Researchers have developed a self-charging power cell that directly converts mechanical energy to chemical energy, storing the power until it is released as electrical current. By eliminating the need to convert mechanical energy to electrical energy for charging a battery, the new hybrid generator-storage cell uses mechanical energy more efficiently than systems using separate generators and batteries.

Engineers damage graphene to make batteries perform far better

August 21, 2012 5:58 am | News | Comments

After making a sheet of “paper” from the world’s thinnest material, graphene, Rensselaer Polytechnic Institute scientists zapped it with a laser. The light blemished the ultrathin paper with countless cracks, pores, and other imperfections. The result is a graphene anode material that can be charged or discharged 10 times faster than conventional graphite anodes used in today’s lithium-ion batteries.

Energy storage system helps control fluctuation of renewable energies

August 9, 2012 9:11 am | News | Comments

At Karlsruhe Institute of Technology in Germany, several pilot plants of solar cells, small wind power plants, lithium-ion batteries, and power electronics are under construction to demonstrate how load peaks in the grid can be balanced and what regenerative power supply by an isolated network may look like in the future.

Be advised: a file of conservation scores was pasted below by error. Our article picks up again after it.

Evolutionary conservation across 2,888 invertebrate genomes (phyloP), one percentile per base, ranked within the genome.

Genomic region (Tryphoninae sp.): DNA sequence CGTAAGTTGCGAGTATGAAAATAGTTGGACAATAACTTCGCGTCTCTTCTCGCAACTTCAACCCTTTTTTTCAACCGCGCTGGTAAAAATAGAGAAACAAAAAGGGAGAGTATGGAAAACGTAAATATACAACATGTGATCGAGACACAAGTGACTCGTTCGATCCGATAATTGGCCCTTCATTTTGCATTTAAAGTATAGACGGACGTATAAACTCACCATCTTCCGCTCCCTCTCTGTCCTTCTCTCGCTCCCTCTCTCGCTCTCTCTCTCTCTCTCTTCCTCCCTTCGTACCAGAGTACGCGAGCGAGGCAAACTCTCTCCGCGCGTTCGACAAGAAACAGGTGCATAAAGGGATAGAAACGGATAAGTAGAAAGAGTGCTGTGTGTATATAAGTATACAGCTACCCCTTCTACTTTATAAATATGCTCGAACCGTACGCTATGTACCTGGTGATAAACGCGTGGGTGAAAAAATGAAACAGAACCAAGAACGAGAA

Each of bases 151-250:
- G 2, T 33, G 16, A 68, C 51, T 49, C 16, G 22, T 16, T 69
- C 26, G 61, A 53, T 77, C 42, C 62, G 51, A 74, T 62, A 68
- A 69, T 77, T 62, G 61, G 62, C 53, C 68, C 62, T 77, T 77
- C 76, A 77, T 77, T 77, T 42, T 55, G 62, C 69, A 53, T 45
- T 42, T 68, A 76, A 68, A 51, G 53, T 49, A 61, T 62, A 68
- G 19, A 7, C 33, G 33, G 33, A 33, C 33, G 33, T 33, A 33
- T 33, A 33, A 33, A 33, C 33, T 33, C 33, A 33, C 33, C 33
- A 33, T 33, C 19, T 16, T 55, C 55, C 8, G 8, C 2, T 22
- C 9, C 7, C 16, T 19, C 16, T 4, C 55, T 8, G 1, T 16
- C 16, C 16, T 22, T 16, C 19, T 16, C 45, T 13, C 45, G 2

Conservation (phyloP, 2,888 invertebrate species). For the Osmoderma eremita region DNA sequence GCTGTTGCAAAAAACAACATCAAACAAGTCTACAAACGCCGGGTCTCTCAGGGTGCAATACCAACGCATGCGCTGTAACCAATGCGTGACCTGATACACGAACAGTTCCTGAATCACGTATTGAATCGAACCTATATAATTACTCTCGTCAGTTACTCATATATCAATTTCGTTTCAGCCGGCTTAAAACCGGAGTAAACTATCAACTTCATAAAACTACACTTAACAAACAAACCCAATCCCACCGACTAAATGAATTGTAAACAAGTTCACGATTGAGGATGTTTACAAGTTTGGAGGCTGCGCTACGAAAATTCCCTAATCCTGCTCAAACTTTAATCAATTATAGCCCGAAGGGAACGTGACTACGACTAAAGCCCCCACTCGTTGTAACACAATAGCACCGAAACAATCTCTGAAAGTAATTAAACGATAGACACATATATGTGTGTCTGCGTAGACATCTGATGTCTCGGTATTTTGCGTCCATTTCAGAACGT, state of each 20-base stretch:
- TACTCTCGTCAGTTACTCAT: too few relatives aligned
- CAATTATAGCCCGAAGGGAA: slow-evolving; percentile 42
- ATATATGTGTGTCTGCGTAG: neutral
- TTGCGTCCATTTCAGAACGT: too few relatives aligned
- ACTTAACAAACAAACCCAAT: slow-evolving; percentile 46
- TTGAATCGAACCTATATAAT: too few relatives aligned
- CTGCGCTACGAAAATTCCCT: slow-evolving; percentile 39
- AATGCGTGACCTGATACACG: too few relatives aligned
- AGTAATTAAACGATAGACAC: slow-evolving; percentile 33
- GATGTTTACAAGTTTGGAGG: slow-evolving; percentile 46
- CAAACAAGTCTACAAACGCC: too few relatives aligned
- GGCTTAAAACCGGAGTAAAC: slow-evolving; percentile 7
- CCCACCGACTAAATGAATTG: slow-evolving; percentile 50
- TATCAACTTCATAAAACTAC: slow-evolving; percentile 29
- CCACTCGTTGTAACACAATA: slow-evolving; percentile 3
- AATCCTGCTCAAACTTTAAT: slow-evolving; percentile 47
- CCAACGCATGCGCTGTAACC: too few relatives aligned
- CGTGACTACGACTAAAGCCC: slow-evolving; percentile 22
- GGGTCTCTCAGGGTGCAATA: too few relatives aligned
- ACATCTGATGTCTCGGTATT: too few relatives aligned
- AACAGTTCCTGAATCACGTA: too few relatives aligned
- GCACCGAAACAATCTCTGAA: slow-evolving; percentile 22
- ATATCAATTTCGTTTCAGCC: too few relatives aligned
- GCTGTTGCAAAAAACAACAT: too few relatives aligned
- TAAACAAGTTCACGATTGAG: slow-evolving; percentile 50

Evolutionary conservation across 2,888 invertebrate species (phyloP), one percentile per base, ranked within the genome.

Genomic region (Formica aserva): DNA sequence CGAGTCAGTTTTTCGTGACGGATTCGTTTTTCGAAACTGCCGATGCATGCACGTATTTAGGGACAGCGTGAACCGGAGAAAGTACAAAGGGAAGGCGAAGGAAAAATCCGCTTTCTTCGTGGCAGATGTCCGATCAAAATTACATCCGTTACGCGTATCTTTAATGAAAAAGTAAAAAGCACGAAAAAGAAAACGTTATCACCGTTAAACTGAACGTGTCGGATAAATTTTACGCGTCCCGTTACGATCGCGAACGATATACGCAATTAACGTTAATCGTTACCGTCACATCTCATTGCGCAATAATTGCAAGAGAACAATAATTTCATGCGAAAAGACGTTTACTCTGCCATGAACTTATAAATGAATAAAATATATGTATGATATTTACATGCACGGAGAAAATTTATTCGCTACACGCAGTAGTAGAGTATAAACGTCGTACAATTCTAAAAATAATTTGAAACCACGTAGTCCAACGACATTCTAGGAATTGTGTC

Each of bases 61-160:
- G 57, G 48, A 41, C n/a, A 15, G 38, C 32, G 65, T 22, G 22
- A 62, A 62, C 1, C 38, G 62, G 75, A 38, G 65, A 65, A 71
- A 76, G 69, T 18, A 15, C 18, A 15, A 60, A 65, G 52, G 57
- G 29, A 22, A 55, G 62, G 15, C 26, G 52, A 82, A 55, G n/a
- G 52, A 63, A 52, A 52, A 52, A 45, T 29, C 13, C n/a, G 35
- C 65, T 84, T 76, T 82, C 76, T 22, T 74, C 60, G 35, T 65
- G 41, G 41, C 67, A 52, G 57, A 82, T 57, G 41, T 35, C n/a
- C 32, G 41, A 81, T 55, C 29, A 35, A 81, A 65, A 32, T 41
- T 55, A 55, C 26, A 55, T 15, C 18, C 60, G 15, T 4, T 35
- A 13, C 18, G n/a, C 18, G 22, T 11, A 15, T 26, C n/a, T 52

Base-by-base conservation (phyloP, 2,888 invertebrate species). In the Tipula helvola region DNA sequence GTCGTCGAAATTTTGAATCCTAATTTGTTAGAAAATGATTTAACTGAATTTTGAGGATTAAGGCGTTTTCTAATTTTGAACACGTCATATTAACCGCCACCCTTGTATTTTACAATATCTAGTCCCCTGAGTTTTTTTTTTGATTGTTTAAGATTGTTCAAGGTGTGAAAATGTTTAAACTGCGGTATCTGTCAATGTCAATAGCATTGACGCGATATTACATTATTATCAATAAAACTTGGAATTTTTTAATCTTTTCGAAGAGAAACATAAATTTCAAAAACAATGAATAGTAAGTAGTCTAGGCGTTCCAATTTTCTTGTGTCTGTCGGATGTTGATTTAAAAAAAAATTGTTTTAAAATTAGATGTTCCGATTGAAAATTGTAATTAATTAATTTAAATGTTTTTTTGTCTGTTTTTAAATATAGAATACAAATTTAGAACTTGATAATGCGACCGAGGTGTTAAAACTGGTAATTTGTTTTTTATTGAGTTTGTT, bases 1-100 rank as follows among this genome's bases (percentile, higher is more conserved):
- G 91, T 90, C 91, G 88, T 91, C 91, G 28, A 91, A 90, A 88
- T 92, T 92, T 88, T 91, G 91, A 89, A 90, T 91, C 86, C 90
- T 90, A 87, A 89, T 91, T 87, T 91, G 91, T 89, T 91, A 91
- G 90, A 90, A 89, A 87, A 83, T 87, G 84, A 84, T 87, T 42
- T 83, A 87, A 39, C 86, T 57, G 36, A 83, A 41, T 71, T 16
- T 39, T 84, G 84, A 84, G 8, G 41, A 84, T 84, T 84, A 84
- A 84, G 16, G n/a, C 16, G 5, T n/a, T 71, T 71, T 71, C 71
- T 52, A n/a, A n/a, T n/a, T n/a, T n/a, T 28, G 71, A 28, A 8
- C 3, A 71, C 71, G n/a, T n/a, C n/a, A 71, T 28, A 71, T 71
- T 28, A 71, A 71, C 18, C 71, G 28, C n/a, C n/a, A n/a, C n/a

Team develops high-performance flexible solid-state battery

August 6, 2012 9:34 am | News | Comments

Using a universal transfer approach, a team of engineers in Korea have built a flexible lithium-ion battery structured with high density inorganic thin films. The innovation has potential as an essential energy source for flexible displays.

DOE grant goes to lithium-ion battery development

August 6, 2012 5:43 am | News | Comments

Washington University in St. Louis recently landed a $2 million U.S. Dept. of Energy grant with $1.2 million in matching funds from the university to design a battery management system for lithium-ion batteries that will guarantee their longevity, safety and performance. The development is geared toward electric vehicle technologies.

New battery helps breaks barriers for low-cost energy storage

August 2, 2012 5:25 am | News | Comments

A research team has built an air-breathing battery that uses the chemical energy generated by the oxidation of iron plates that are exposed to the oxygen in the air—a process similar to rusting. The concept has been around for decades, but competing chemical reaction of hydrogen generation sucked away about 50% of the battery’s energy. Recent breakthroughs have lowered this loss to just 4%.